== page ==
View Single Post
  #35  
Old 10-20-2012, 11:54 AM
bluebee's Avatar
bluebee bluebee is offline
Seek to understand,^Value
Location: San Jose, California
 
Join Date: Mar 2008
Posts: 22,005
Mein Auto: 02 BMW 525i M54 auto 130K
The information in this thread today belongs here to keep the discussion together:


Quote:
Originally Posted by ztom View Post
The vac hose effect is to reduce rail pressure at idle, by increasing bypass fuel flow. The cases where hose is tied to the cvv may have an additional effect to increase the rail pressure at high rpm.
Quote:
Originally Posted by rdl View Post
I've never been able to understand the physics behind the blow for bubbles test. And I never got bubbling: not with 9 inches vacuum, not after my CCV failed entirely (but then it wouldn't with a hole in the drain hose) and not after CCV replacement with vacuum in spec.

Consider that with the vent hose disconnected from the valve cover and blowing into it, the chamber in the CCV is at atmospheric pressure or slightly above; certainly no vacuum. Therefore the CCV's diaphram and orifice will be wide open, ready to draw vacuum on the vent hose (and thus crankcase, if connected) as soon as the engine is started and inlet manifold vacuum is present. The air being blown into the vent hose will take the easy route to the inlet manifold rather than the path down into the sump to make bubbles. It seems to me that the only way to get bubbling would be for the diaphram to be failed closed or the distribution piece on the manifold to be clogged. In this case one would have +ve pressure with the engine running - a definite CCV failure. Yet a pass for a good CCV is supposed to be a little resistance and bubbling when blowing into the vent hose.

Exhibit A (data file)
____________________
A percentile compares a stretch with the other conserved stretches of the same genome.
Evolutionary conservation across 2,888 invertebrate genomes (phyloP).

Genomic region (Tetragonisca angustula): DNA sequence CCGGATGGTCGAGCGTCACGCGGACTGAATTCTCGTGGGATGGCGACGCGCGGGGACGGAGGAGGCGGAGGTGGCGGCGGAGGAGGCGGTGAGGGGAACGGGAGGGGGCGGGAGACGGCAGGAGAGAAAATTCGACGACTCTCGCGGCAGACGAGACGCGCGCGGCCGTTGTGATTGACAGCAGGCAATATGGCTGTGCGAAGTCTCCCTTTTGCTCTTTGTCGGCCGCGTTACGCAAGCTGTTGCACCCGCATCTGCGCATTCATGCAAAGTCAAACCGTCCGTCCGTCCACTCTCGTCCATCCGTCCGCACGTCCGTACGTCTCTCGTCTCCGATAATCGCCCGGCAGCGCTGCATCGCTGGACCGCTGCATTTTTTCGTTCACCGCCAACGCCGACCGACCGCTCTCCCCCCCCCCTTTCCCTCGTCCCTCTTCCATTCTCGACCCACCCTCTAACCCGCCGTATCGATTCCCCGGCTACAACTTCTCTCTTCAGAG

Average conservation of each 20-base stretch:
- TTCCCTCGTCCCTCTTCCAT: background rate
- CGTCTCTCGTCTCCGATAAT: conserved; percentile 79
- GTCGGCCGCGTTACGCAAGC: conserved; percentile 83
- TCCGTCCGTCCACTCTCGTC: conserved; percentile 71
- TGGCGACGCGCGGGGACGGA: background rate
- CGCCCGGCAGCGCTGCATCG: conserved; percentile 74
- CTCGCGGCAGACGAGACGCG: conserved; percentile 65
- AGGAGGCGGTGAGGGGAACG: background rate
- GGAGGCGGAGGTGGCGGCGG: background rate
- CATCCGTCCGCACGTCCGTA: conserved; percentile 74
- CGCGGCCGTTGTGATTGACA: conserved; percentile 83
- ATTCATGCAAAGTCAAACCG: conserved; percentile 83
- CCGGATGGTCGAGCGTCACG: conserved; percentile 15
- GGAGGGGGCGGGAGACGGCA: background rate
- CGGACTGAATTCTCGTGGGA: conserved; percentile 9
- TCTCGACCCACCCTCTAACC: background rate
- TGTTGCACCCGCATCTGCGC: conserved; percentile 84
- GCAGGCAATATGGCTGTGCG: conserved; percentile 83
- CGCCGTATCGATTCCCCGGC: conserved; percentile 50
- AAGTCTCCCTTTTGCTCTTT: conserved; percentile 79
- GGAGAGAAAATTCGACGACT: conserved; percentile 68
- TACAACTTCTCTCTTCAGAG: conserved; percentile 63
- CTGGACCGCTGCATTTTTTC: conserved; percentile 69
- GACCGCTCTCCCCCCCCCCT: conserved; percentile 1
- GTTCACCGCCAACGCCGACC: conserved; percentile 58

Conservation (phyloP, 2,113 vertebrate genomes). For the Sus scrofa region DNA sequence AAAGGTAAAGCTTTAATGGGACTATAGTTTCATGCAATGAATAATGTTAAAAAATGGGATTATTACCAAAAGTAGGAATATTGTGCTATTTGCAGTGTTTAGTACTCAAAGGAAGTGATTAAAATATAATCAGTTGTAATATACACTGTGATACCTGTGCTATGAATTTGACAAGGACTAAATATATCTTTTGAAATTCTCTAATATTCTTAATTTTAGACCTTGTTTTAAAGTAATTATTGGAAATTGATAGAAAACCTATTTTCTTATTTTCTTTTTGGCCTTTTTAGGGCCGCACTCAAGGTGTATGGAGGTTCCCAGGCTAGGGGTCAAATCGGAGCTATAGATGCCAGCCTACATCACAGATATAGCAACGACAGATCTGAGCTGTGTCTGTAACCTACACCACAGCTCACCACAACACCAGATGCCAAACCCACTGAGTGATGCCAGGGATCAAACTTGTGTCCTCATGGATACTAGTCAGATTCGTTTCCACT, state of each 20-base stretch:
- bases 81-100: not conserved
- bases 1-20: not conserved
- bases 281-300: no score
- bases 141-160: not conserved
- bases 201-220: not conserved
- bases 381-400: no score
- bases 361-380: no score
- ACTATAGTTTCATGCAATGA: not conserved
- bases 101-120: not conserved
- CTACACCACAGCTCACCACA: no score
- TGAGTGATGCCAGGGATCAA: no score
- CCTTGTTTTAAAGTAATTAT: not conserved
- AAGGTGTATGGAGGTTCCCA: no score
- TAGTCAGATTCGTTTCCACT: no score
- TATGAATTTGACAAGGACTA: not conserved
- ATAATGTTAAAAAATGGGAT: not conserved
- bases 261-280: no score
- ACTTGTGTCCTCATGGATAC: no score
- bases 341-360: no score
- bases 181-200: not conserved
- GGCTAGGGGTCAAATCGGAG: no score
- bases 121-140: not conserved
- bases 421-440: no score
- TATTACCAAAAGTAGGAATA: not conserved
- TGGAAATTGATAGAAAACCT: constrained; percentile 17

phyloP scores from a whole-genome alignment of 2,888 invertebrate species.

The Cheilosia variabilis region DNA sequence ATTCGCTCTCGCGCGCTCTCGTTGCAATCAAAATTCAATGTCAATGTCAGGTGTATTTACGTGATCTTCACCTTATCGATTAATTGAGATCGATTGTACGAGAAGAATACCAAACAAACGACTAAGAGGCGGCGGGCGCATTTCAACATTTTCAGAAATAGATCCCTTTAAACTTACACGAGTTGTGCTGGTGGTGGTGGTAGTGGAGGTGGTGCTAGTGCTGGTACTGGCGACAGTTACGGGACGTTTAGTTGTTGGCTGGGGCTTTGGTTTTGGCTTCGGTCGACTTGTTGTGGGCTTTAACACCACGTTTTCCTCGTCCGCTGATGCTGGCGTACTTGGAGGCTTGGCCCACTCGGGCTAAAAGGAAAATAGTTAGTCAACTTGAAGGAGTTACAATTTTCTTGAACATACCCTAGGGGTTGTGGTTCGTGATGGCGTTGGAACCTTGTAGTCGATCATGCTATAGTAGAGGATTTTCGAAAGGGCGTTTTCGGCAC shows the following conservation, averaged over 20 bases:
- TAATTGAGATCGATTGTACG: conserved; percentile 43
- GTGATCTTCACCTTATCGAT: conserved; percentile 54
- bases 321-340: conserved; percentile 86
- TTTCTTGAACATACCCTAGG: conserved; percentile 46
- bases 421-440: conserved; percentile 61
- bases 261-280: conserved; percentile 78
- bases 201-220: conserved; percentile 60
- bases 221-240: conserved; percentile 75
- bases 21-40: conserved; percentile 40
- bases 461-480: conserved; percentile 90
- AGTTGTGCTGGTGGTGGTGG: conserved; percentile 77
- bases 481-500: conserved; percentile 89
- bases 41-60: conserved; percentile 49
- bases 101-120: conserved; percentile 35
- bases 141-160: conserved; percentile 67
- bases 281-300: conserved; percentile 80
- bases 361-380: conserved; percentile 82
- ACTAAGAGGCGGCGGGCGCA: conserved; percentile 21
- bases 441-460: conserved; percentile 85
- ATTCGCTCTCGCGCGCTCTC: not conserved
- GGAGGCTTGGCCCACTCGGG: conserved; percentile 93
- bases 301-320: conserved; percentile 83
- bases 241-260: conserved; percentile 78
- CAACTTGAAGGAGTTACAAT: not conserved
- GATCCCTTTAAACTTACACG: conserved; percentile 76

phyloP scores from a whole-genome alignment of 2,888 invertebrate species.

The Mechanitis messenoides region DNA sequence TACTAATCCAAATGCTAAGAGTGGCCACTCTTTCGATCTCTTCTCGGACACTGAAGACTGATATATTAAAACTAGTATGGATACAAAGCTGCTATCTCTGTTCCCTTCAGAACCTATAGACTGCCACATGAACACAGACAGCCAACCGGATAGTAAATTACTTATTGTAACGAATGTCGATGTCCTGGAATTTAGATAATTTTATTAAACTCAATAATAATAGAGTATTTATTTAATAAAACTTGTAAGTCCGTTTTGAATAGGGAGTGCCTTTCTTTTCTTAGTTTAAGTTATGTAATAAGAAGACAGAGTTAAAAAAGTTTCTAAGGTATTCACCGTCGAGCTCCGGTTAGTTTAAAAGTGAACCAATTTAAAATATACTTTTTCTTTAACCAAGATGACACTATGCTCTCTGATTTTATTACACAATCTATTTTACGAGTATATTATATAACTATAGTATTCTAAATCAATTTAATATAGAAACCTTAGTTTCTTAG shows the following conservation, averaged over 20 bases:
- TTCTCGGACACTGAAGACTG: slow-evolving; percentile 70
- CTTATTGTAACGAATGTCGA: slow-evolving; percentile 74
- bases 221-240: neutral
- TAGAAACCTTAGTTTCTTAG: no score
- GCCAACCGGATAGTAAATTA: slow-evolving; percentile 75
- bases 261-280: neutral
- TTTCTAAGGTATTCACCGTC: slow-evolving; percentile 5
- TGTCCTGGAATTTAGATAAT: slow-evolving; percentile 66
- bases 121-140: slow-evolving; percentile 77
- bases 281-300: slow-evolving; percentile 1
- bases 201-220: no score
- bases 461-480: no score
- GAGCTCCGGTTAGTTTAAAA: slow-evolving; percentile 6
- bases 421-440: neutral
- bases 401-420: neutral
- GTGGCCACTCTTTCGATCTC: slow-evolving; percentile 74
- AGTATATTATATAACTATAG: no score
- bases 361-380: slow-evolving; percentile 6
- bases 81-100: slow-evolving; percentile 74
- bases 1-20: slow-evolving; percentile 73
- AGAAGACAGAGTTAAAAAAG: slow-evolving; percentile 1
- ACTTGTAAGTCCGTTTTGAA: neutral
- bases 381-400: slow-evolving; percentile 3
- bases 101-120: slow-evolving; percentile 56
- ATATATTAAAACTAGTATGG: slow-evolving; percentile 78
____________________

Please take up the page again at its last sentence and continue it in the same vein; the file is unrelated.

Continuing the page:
Quote:
Originally Posted by rdl View Post
I checked TIS and the M52 engine does adjust fuel pressure depending inlet manifold vacuum. The M54 engine does not; it uses constant fuel pressure.

However, based on pictures and diagrams I've seen, the connection point on the CCV should be at crankcase vacuum, which is a constant 10 to 15 millibar vacuum. Essentially atmospheric; nothing like the 700 to 900 millibar inlet manifold vacuum seen during idle or over-run. So I can't explain the connection and response by the fuel pressure regulator
__________________
Please read the suggested threads, where the best always add value to those threads, either by pictures or by descriptions, so the next person with the same problem stands on your shoulders.
See also: E39 Bestlinks & How to easily find what you need
Reply With Quote